Reviewing information including Field Poll research, Armour concluded in his analysis that "2012 could be a stronger time to go to the ballot than 2010."
In a phone interview, Armour told the B.A.R. that the decision about when to go back to the ballot "is a decision about when are we most likely to win, and it's a question of money, and who turns out, and it's a question of having the infrastructure and the outreach that will make us successful."
Many reasons to wait for 2012
In his report, Armour wrote that voters supportive of same-sex marriage are more likely to turn out in 2012, a Presidential election year with "more young and less involved voters, who tend to be more liberal to moderate."
Also, "it is likely that there will be fewer older anti-gay marriage voters," Armour noted, as that demographic dies off.
Referring to polling by David Binder of David Binder Research and Amy Simon, a partner at Goodwin Simon Victoria Research, Armour also wrote that more time would help in persuading "important targets" such as moderates, African Americans, and Asian-Pacific Islanders "who are not evangelical/born-again and who attend church once a month or less."
Armour also argued, "... losing twice at the ballot in California is not something you can recover from."
Dave Fleischer, a consultant who's openly gay, told the B.A.R. in an interview that, "As a community, what we really need to grapple with is these are tough elections, and we want to be sure we're doing a better and better job as we proceed, because the result the last time was not good enough."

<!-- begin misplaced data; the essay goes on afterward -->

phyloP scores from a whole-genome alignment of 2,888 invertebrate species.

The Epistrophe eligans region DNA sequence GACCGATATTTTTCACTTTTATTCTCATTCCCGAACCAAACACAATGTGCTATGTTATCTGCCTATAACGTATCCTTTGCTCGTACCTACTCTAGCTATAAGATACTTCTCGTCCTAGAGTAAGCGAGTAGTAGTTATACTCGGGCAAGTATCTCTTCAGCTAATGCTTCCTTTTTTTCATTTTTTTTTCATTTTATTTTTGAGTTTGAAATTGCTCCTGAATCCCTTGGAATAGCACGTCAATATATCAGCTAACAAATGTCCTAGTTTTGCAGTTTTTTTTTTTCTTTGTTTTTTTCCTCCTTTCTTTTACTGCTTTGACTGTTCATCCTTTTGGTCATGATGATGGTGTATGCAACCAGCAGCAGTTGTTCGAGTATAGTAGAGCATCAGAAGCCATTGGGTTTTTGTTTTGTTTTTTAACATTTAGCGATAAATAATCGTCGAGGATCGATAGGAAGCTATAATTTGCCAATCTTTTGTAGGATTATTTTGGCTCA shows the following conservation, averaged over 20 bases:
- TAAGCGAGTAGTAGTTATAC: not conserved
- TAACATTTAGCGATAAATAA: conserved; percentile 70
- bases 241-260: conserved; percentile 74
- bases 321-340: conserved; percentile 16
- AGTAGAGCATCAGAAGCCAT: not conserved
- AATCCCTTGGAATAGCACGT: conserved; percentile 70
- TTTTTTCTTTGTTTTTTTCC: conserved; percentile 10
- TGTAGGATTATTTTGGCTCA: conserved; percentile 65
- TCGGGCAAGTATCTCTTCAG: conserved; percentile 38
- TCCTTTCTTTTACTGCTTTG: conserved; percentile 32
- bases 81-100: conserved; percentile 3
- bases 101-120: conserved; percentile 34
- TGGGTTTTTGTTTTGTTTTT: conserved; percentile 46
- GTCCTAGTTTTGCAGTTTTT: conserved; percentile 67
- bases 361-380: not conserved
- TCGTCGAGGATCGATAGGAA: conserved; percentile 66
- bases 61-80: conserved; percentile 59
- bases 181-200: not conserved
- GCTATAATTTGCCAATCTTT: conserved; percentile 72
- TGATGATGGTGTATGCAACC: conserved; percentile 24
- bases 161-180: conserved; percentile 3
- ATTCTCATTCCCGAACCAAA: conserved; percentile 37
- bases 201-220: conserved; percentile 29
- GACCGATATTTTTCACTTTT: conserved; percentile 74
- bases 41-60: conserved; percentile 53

There are a lot of voters to sway, and a lot of money that needs to be raised.
In his analysis, Fleischer said that Prop 8 passed by a margin of roughly 600,000 votes. He also noted that there are about 66 weeks in which to raise the $40 to $50 million that would be needed to win a 2010 campaign.
That's "$600 to $700,000 each week, every week" he wrote.
Gale Kaufman, of Kaufman Campaign Consultants, wrote in her analysis that it's important for different marriage equality groups to work together.
"I don't think anyone would argue with me that only one Yes campaign can be sustained moving forward," wrote Kaufman. "That means brining together the many disparate groups, all of whom, with the best of intentions, think that they are the best vehicle for victory. It's impossible for me to see a way to harness all of the incredible energy, emotion, intelligence, expertise and belief in this issue in such a small amount of time, if we were to move forward in 2010."
The group Yes on Equality has already proposed a ballot measure to repeal Prop 8. Chaz Lowe, who co-founded the group, has said they favor 2010.
But Lowe, who's helping to organize a leadership summit in San Bernardino on July 25 to discuss when and how to proceed, told the B.A.R. this week that organizers are "really just trying to create a safe, neutral place for people to air their ideas and/or concerns."
Lowe said that at some point, if marriage equality backers still haven't acted, it will be too late to put a 2010 measure on the ballot.
By not making a decision, people will be making a decision, said Lowe.
That's "probably one of the worst things we can do," he said.
To view the consultants' responses, visit http://ca-ripple-effect.blogspot.com.